While having a baby can bring immense joy, it also can spark anxieties for new parents and cause tension between them. So try singing lullabies to help relieve stress and soothe your cranky infant.

An infant’s neediness sometimes can make new parents question their competence. It’s normal to worry about your baby’s health and your new parenting role. Singing lullabies and other playful songs can help you feel connected to your baby as you share a soothing and enjoyable interaction. Moms, in particular, report that singing to their infants helps them experience and convey positive emotions such as happiness, pleasure, and satisfaction.

Singing is a way to focus attention on your baby and see your little one’s reactions to your voice, gestures, and facial expressions. This type of exchange can help you feel more confident as a parent and closer to your baby. His or her reactions can then inspire feelings such as pride and amazement, which dampens your stress and anxieties.

Singing lullabies can help new parents feel satisfied and calm too. There’s often a physical component to singing as well, where you sway together, or your infant snuggles in your lap. Some parents also report that singing changes their babies’ behavior. Babies can feel calmer, and both parent and baby can experience relaxation and harmony together. Mothers who sing to their babies say it soothes them, which leads to less crying.

If you’re currently pregnant, start singing to your baby now and continue after her or his birth. It’s possible singing taps into a natural tendency you have, but even if it doesn’t, singing lullabies and other playful songs is something you can get acquainted with doing. Use this strategy to lessen “new parent” stress and help you bond with your baby.

 

Posted 22 May 2017

Can a sympathetic nerve block relieve pain?

HPRC Fitness Arena: Total Force Fitness
Filed under: Pain, Pain management
Learn how sympathetic nerve blocks can help provide relief from chronic pain.

A sympathetic nerve block is a medical therapy, where an anesthetic solution (and sometimes a steroid) is injected into nerve bundles to help relieve your chronic pain. These nerve blocks target your sympathetic nervous system—a network of nerves that branch out from your spine to your body—affecting your digestion, breathing, and more.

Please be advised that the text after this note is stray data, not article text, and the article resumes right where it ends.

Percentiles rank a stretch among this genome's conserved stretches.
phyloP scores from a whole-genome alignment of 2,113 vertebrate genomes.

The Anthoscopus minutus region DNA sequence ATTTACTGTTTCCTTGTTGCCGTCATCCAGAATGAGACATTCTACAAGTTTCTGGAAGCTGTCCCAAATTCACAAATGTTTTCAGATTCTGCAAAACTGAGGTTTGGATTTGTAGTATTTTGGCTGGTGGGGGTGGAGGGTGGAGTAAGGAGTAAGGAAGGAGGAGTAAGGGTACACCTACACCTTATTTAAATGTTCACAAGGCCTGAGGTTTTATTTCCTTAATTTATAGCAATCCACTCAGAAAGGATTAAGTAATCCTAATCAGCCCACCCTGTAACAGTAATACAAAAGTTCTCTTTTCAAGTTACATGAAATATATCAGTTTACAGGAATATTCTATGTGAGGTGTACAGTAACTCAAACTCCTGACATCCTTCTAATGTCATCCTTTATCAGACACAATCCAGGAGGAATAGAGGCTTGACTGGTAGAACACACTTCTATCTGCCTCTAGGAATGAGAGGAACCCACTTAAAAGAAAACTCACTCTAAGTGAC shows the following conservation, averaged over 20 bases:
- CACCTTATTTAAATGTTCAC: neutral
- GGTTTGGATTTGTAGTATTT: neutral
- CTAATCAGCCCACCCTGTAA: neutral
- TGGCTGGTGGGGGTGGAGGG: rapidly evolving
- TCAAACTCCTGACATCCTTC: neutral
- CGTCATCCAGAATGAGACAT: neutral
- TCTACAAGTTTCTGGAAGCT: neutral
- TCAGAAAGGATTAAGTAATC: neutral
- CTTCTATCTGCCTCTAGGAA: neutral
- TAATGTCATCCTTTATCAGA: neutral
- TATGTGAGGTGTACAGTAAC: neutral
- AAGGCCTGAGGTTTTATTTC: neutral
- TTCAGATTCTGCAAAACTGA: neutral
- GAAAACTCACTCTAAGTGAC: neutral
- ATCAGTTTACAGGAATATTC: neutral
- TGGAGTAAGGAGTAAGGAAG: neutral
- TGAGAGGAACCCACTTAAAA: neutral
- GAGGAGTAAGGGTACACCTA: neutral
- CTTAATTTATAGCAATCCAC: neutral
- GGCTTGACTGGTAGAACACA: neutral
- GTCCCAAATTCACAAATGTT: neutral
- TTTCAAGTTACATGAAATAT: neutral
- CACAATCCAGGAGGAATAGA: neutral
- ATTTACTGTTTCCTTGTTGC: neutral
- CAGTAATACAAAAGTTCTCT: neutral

Sympathetic nerve blocks offer temporary relief from pain, making it easier for patients to engage in physical therapy, which can stimulate mobility and decrease pain. The block numbs the pain generated by your nerves, leading to improved quality of life.

The procedure typically includes receiving intravenous (IV) medication to make you feel relaxed and sleepy before the nerve block is inserted. X-rays or other technology such as fluoroscopy are sometimes used to make sure the nerve block accurately targets the bundle of nerves. Your doctor will numb the area in your neck or back with a local anesthetic and inject the anesthetic solution (and sometimes other medicines) into the bundle.

Treatments are relatively quick (about 30 minutes), and patients usually can go home afterwards. Common side effects include soreness at the injection site and some weakness. Keep in mind some patients might need several treatments because everyone responds differently.

Research on the effectiveness of sympathetic nerve blocks is somewhat mixed. They don’t work for everyone, and pain relief might lessen over time. Depending on the type and location of your pain, other nerve blocks such as epidural steroid injections might be more appropriate. Sympathetic nerve blocks also might be most effective as part of a comprehensive pain management plan. Make sure to ask your healthcare provider if a sympathetic nerve block is right for you.

Posted 18 May 2017

Take responsible action for your mental health

HPRC Fitness Arena: Mind Body, Total Force Fitness
During Mental Health Awareness Month, HPRC takes a look at common barriers to seeking support for mental health concerns. Learn what you can do to get the help you need.

Warfighters lead stressful lives, so it’s important to seek support and resources to help you cope and stay ready for duty. While many wouldn’t hesitate to see their doctor about a physical ailment, asking for help to address psychological struggles can feel overwhelming.

Nearly 44 million adults in the U.S.—about 1 in 5—experience a mental illness every year. In the military population, those statistics are even higher. More than 1.6 million service members have deployed to Afghanistan and Iraq since 2001, and almost 19% have post-traumatic stress disorder (PTSD) or depression. And only half of those who need mental health support actually seek treatment.

There are many barriers that people encounter when seeking mental health support from outside sources. Here are examples of what the most common barriers sound like and some recommended courses of action (COA) you can take to start moving past whatever’s standing in your way. Read more...

Watch out for “hidden” sugars

HPRC Fitness Arena: Nutrition, Total Force Fitness
Learn about “added” sugars that can be hiding in some of your favorite foods.

Nearly everyone enjoys sweet treats, but keep a lookout for hidden sources of sugar in some packaged or even “healthy” foods, especially if you’re watching your sugar intake.